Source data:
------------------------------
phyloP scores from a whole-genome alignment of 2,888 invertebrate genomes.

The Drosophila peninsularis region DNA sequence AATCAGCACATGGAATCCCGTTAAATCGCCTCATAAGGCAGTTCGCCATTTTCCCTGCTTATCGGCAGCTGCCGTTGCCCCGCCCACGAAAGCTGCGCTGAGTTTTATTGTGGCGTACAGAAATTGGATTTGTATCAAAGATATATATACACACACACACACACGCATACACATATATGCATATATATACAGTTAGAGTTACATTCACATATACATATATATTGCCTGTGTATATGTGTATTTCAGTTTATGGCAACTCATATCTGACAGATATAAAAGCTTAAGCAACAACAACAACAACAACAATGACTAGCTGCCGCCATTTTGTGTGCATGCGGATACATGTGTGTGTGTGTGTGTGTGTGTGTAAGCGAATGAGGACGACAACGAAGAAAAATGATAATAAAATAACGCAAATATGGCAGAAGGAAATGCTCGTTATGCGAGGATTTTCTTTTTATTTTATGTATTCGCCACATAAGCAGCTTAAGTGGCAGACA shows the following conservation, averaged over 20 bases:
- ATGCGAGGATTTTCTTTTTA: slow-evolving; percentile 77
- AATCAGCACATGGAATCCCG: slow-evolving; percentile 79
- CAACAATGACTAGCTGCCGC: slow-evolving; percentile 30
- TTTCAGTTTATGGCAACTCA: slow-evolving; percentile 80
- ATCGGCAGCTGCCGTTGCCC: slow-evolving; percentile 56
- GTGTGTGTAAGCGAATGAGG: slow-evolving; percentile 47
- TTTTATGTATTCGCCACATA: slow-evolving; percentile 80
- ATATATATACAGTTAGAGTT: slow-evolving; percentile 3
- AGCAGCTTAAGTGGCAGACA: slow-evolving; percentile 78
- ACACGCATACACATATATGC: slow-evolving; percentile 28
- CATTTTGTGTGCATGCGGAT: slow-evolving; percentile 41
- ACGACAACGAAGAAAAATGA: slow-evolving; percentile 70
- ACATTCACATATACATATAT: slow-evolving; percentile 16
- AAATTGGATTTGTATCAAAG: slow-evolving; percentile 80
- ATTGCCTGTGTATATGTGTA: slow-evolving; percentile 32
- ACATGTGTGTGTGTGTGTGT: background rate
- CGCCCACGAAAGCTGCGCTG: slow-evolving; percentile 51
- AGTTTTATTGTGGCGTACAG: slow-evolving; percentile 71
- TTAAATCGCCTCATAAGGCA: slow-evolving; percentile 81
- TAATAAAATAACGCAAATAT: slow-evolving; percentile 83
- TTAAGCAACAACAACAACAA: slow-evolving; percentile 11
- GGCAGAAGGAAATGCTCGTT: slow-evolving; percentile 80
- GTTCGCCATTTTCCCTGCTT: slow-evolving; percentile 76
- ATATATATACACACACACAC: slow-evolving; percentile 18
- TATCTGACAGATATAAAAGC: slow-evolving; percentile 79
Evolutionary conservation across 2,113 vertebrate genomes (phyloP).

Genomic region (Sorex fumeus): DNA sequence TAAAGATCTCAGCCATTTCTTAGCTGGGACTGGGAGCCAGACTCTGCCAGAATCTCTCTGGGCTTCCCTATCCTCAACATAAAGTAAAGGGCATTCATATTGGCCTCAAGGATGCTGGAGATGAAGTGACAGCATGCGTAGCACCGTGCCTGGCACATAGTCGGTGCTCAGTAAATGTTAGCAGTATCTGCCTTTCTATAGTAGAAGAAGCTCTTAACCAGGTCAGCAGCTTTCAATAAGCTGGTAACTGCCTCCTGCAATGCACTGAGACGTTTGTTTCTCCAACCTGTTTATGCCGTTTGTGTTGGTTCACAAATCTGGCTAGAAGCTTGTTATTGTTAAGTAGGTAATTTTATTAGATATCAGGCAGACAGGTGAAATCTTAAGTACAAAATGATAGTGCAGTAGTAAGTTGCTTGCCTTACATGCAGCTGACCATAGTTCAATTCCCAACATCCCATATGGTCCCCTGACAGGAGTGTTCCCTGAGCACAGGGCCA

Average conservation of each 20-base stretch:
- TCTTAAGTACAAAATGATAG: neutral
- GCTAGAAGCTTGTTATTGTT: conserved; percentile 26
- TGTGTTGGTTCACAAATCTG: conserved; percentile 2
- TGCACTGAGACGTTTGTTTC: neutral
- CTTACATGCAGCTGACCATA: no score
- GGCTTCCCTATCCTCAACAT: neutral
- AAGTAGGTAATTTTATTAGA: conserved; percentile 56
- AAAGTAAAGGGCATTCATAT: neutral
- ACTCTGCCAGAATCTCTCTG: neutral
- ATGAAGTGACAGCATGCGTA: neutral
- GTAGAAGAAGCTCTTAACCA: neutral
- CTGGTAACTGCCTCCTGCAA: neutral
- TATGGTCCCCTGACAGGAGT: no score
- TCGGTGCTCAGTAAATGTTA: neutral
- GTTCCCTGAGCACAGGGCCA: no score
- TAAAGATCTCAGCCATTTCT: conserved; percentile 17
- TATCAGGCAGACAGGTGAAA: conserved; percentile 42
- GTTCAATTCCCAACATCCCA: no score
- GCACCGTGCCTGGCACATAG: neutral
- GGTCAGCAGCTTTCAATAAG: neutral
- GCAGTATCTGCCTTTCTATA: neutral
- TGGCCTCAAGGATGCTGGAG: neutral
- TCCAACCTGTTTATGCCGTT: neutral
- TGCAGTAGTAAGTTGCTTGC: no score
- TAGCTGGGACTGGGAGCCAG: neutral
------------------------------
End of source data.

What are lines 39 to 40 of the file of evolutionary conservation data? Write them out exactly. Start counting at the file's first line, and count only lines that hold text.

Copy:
- ACTCTGCCAGAATCTCTCTG: neutral
- ATGAAGTGACAGCATGCGTA: neutral